December 07, 2012

Neil Flambé and the Tokyo Treasure

Written and illustrated by Kevin Sylvester
Simon & Schuster
352 pp.
Ages 8-12
October, 2012

In Kevin Sylvester's fourth installment in his Neil Flambé Capers, Neil Flambé has gone manga, courtesy of his cousin, partner and sous-chef, Larry, who has been collaborating online with illustrator Hiro Takoyaki. Their comic, The Chef, starring our young gourmet prodigy, has even been offered a book deal.  So Larry is off to Tokyo and leaves Gary, the shabby bike courier, as his replacement.

As unconventional and careless as Gary may be, his Aboriginal heritage helps bring the restaurant, Chez Flambé, a new reputation as the place to go for seafood cuisine, and Neil almost prefers Gary to Larry's antics.  But when news comes that Larry and Hiro have been killed in a storm at sea, Neil is devastated.  That is, until he notes an almost inconspicuous change in the online comic which Neil takes as a message that Larry is alive.  So Neil arranges to participate in a series of kitchen duels in Japan so he'd have an excuse to search for Larry.  Unfortunately, the kitchen duels in which Neil agrees to participate are organized by Matsumoro Nori, a heartless mega-billionaire who makes his money illegally, even peddling in endangered species. 

In Tokyo, Neil competes against Nori's enslaved chef, Kong, while risk-taking judges play Russian roulette with their own lives.  Between rounds of haiku deciphering, ingredient searching and death-defying cooking, Neil works with his friends detective Nakamura, Isabella Tortellini and her chaperone/bodyguard Jones to locate Larry.  Ultimately, the group must discretely unravel the puzzle of an ancient scroll, evade ninjas, and manoeuvre a submarine, all within the sensual experience that is Japan.  The spices, the scents, the landscape, the people, the landscape - all enrich the adventure and mystery in Neil Flambé and the Tokyo Treasure.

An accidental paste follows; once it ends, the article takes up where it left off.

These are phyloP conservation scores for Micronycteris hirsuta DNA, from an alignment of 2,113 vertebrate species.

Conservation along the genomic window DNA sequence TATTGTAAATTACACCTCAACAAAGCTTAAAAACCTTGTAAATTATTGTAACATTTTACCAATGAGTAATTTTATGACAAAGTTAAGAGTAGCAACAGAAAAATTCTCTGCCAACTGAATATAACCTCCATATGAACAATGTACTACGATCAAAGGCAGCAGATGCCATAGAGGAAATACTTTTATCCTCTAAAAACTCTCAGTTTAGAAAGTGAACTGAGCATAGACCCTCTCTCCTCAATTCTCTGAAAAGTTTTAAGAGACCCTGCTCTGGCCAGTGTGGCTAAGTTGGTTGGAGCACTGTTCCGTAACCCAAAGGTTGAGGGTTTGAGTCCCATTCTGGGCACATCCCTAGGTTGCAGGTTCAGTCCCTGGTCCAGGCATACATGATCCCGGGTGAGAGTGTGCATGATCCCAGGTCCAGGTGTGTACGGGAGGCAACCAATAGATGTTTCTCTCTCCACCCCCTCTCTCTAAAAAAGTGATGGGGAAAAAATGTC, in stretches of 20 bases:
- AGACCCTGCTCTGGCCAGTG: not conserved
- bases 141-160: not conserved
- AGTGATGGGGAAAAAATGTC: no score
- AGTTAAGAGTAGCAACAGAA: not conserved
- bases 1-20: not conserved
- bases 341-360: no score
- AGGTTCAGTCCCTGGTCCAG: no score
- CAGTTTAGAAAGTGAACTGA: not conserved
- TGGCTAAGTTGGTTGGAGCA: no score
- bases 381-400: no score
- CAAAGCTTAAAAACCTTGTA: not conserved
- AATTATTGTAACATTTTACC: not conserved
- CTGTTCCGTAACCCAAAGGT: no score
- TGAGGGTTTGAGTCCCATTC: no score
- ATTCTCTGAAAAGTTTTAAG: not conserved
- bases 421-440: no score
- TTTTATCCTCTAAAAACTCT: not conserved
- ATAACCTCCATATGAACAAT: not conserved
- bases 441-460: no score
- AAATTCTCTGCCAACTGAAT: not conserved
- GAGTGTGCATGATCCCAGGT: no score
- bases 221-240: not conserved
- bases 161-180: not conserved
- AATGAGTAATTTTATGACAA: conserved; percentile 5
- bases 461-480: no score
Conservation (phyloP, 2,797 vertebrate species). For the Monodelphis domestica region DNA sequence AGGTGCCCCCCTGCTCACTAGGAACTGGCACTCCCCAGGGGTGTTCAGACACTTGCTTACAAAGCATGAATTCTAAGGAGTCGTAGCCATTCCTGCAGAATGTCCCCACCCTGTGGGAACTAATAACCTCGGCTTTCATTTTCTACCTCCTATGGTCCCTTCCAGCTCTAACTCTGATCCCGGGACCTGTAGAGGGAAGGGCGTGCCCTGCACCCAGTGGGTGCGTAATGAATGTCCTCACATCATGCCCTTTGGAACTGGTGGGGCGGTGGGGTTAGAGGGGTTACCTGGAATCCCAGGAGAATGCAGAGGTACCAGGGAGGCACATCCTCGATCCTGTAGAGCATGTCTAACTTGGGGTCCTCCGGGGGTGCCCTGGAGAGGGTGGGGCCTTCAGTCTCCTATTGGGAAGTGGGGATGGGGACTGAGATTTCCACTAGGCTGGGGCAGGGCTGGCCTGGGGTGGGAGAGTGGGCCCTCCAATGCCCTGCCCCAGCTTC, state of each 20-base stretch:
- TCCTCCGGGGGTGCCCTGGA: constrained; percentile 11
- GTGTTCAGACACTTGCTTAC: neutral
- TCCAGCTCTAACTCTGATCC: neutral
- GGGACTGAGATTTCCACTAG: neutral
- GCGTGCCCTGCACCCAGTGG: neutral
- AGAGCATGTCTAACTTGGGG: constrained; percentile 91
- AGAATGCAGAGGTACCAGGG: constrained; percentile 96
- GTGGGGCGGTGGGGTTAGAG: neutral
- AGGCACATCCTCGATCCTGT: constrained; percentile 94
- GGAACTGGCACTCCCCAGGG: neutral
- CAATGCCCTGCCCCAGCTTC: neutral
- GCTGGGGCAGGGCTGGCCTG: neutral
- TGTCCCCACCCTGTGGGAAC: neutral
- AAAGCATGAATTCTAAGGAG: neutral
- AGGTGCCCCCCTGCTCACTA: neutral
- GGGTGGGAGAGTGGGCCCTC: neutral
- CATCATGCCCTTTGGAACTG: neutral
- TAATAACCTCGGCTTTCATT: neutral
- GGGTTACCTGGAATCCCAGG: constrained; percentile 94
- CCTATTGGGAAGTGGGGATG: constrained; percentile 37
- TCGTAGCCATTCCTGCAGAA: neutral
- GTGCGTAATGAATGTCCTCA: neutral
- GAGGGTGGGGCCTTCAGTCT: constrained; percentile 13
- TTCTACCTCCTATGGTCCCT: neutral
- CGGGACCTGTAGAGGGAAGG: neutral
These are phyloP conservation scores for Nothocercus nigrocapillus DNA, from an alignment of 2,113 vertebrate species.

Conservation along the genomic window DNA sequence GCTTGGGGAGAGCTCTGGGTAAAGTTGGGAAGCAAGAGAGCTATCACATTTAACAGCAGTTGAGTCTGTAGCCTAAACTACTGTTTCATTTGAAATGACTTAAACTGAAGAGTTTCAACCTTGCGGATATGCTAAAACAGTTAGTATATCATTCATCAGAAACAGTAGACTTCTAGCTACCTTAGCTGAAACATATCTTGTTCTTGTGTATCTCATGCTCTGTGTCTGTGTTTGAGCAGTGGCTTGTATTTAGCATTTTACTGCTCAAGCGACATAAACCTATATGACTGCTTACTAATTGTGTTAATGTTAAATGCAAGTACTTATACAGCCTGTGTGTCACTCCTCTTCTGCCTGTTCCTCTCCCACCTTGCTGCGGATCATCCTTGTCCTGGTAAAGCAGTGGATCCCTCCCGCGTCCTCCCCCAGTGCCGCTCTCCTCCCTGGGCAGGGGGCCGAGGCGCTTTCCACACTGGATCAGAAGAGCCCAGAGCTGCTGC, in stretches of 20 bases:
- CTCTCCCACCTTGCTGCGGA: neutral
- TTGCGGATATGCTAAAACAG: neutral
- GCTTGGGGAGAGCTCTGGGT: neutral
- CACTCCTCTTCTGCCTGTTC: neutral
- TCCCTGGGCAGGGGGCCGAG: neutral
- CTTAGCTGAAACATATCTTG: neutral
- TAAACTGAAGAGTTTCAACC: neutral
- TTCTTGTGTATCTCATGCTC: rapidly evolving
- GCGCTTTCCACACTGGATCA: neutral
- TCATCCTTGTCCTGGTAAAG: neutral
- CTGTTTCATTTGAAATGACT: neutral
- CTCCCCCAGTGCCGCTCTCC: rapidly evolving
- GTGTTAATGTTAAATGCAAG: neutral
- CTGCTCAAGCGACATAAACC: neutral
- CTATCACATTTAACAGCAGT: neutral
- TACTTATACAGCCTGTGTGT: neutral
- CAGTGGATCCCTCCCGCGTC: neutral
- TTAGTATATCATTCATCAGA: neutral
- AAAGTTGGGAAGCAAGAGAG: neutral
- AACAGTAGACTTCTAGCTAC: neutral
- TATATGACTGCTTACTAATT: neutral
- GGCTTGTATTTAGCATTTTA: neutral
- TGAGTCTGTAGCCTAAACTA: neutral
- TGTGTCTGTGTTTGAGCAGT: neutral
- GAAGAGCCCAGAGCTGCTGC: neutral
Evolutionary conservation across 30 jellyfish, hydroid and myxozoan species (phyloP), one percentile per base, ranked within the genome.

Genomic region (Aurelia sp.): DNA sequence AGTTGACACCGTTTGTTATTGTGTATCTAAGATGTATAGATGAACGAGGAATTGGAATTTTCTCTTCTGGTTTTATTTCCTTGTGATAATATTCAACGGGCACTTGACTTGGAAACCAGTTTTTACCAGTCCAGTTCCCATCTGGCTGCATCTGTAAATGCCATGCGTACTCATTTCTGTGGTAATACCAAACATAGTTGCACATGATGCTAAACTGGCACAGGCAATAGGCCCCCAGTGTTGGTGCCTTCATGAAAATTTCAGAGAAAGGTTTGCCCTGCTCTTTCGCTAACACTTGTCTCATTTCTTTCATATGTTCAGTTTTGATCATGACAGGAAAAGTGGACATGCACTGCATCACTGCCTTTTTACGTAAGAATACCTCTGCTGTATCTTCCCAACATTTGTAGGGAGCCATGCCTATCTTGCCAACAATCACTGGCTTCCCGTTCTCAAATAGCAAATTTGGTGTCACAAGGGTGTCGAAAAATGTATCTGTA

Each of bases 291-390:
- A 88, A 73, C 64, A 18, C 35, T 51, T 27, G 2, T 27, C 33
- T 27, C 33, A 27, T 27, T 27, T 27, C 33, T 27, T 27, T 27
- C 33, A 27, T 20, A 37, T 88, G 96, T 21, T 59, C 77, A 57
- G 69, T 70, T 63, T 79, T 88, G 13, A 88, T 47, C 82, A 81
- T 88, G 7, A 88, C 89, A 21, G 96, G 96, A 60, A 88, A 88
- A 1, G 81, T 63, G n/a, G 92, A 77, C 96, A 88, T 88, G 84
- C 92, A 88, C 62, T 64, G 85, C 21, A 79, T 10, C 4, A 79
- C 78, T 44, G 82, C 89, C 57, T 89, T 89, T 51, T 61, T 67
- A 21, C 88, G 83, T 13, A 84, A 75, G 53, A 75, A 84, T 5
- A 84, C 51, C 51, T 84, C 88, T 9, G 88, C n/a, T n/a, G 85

If possible, Neil Flambé and the Tokyo Treasure may be Kevin Sylvester's best yet.  And, considering the fact that the first three Neil Flambé books (Neil Flambé and the Marco Polo Murders, Key Porter, 2010; Neil Flambé and the Aztec Abduction, Key Porter, 2011; Neil Flambé and the Crusader's Curse, Simon & Schuster, 2012) have all been nominated for Silver Birch Fiction awards, the first volume winning the award in 2011, that's astoundingly high praise.  Neil is growing into himself (that sounds rather painful, doesn't it?), becoming less arrogant and more compassionate, and Larry has become more sure of himself and even more prolific in his punny ways (earning this volume a place in my upcoming WordPlay book list).  And with the addition of quirky Gary and unethical gourmand Nori, Neil Flambé and the Tokyo Treasure is a bountiful buffet where dessert is the main course.

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